Journalists no longer need to be published in a magazine, newspaper, or on the radio and television in order to spread information. There is a new journalistic practice that allows reporters to send their message directly from the scene of the event or anywhere they choose straight to viewers, all with minimal technology.This journalistic practice is called mobile journalism or “mojo” for short, and is being increasingly utilized by reporters across the world. Mobile handset devices have been developed to make this possible and are capable of “…portable digital media production and data transfer systems with configurations of features such as still and video camera capabilities, multimedia file swapping, global positioning satellite receivers, music players” and even more (1). Smartphones can manage these things as well with the download of appropriate applications. Mobile journalists can report news updates from anywhere around the world, at any time. Mobile journalism allows for a more flexible communication of updates and events since news rooms and entire production crews are not needed to effectively spread the information (1).
For mobile journalists who are working with a phone, there are some techniques that they must follow in order to create a credible and effective piece. According to the Missouri School of Journalism, there are five basic execution tips that, if followed, can lead to a piece that is enjoyable to watch. Even though mobile journalism is considered a less structured way to produce news pieces, there are still guidelines that reporters need to follow regarding camera angles, microphone usage, light and stabilization.
Mobile journalism has been described as a way for reporters to get “closer to the story” as stated in an article about the up and coming journalistic style. In the article attached in the tweet below, Geertje Algera, a mobile journalist at Geertje Algera Media explains the benefits of mobile journalism. Algera mentions how the absence of bigger cameras, entire crews and logistical planning leads to more raw and quickly delivered news update. Algera also brings up the fact that mobile journalism allows for less intrusive, more personal interviews of people. Now, the story can be produced from purely the journalist and subject of interest’s interaction, and not be affected by any intimidating cameras, newsroom sets or large crews. To read the full story about what this mobile journalism professional has to say, click below:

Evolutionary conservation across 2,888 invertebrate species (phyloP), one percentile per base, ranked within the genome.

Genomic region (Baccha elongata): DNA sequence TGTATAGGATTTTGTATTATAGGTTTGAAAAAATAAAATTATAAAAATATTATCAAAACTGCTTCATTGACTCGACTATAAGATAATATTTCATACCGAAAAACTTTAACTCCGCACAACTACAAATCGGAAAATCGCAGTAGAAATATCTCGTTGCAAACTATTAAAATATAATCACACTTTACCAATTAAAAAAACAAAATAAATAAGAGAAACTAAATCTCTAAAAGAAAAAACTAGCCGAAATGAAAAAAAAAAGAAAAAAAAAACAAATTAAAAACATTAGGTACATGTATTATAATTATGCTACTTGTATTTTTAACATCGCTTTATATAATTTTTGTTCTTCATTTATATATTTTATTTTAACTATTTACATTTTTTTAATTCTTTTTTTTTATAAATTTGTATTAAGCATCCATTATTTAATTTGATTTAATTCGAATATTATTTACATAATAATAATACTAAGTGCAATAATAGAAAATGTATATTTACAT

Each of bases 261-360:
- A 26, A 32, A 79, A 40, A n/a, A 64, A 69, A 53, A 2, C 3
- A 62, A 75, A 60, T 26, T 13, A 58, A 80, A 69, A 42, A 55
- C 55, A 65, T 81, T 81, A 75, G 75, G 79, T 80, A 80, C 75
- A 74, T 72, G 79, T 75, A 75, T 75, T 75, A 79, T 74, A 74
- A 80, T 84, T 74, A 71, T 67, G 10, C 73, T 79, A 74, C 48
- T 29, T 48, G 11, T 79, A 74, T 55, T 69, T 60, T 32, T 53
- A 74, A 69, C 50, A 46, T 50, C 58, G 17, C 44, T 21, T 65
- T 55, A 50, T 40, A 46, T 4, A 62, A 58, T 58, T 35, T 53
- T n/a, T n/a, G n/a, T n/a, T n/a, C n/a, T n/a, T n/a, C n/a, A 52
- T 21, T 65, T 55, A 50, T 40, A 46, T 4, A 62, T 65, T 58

— Dejero (@DejeroLabs) February 15, 2017
With the rise of mobile journalism, journalists must have knowledge of this practice and the skills to “…gather news with mobile devices, use them to interact with the social media audience, and how to format content appropriately for the medium” (2). Researchers collected more than 700 job postings from TV and newspaper companies in the United States and found that most of the positions require these skills in order to be considered for hire (2). Students who are studying to become journalists also must learn a whole new set of skills compared to those who were studying journalism before.
The rise in mobile journalism makes it so that important news updates can be spread across the world, even if a news room or camera crew are not available at the scene. This rather spontaneous and versatile way of communicating news makes it so that more real and less staged interviews can be shown, breaking news can be reported, and voices can be heard.
- Cameron, David. “Mobile journalism: A snapshot of current research and practice.” Artigo consultado a 19.04 (2009): 2011.
- Wenger, Debora, Lynn Owens, and Patricia Thompson. “Help wanted: Mobile journalism skills required by top US news companies.” Electronic News 8.2 (2014): 138-149.